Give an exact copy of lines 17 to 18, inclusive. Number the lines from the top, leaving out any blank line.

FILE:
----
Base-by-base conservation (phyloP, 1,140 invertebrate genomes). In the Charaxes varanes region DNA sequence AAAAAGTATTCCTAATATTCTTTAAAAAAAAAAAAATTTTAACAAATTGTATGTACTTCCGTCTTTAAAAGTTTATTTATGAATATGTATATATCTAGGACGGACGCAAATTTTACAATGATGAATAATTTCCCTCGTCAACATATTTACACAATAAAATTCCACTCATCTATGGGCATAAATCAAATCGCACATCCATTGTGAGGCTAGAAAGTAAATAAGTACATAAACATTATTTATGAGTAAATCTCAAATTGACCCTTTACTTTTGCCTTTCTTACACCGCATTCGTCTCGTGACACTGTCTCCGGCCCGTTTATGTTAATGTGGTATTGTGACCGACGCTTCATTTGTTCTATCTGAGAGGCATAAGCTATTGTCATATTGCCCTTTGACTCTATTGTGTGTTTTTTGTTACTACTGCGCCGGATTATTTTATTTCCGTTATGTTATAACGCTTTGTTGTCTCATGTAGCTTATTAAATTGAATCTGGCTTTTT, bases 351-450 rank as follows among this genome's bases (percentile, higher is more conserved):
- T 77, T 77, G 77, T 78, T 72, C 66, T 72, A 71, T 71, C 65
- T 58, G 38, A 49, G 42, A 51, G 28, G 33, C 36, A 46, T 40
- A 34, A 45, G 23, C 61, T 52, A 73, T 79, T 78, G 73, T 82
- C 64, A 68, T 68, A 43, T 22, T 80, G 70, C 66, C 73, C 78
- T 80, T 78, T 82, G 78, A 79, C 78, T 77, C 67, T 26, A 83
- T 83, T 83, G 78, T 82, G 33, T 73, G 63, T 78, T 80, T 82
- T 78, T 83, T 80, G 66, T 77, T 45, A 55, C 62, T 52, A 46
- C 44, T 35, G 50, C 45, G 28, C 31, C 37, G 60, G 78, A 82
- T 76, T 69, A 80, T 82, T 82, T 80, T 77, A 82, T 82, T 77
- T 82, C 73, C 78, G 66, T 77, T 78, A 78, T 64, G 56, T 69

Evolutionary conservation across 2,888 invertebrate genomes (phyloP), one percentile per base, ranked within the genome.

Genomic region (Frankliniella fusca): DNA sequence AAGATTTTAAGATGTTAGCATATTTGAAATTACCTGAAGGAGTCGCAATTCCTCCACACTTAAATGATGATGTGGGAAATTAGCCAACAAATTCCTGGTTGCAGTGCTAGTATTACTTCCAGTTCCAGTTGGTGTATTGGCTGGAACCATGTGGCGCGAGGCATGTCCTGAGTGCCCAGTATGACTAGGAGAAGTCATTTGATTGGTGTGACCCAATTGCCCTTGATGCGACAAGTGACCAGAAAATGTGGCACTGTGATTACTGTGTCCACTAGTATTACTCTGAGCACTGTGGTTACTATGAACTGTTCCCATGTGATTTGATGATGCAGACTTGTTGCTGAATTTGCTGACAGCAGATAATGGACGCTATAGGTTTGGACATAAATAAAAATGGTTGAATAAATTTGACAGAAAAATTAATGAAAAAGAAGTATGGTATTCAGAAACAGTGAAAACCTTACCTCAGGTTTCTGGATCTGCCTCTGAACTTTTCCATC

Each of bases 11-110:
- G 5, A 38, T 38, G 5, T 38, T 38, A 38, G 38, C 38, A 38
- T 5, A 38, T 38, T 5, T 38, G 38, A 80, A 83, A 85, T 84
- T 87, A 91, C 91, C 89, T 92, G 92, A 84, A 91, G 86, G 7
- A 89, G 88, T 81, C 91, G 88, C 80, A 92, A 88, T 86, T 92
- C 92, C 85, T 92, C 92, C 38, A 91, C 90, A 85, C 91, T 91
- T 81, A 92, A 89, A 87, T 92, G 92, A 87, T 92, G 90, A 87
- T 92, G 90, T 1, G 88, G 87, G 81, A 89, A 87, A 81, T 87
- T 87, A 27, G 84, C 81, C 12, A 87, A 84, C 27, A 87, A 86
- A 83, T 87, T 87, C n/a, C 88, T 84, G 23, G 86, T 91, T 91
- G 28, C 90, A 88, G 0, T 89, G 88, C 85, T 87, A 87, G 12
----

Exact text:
- T 87, A 91, C 91, C 89, T 92, G 92, A 84, A 91, G 86, G 7
- A 89, G 88, T 81, C 91, G 88, C 80, A 92, A 88, T 86, T 92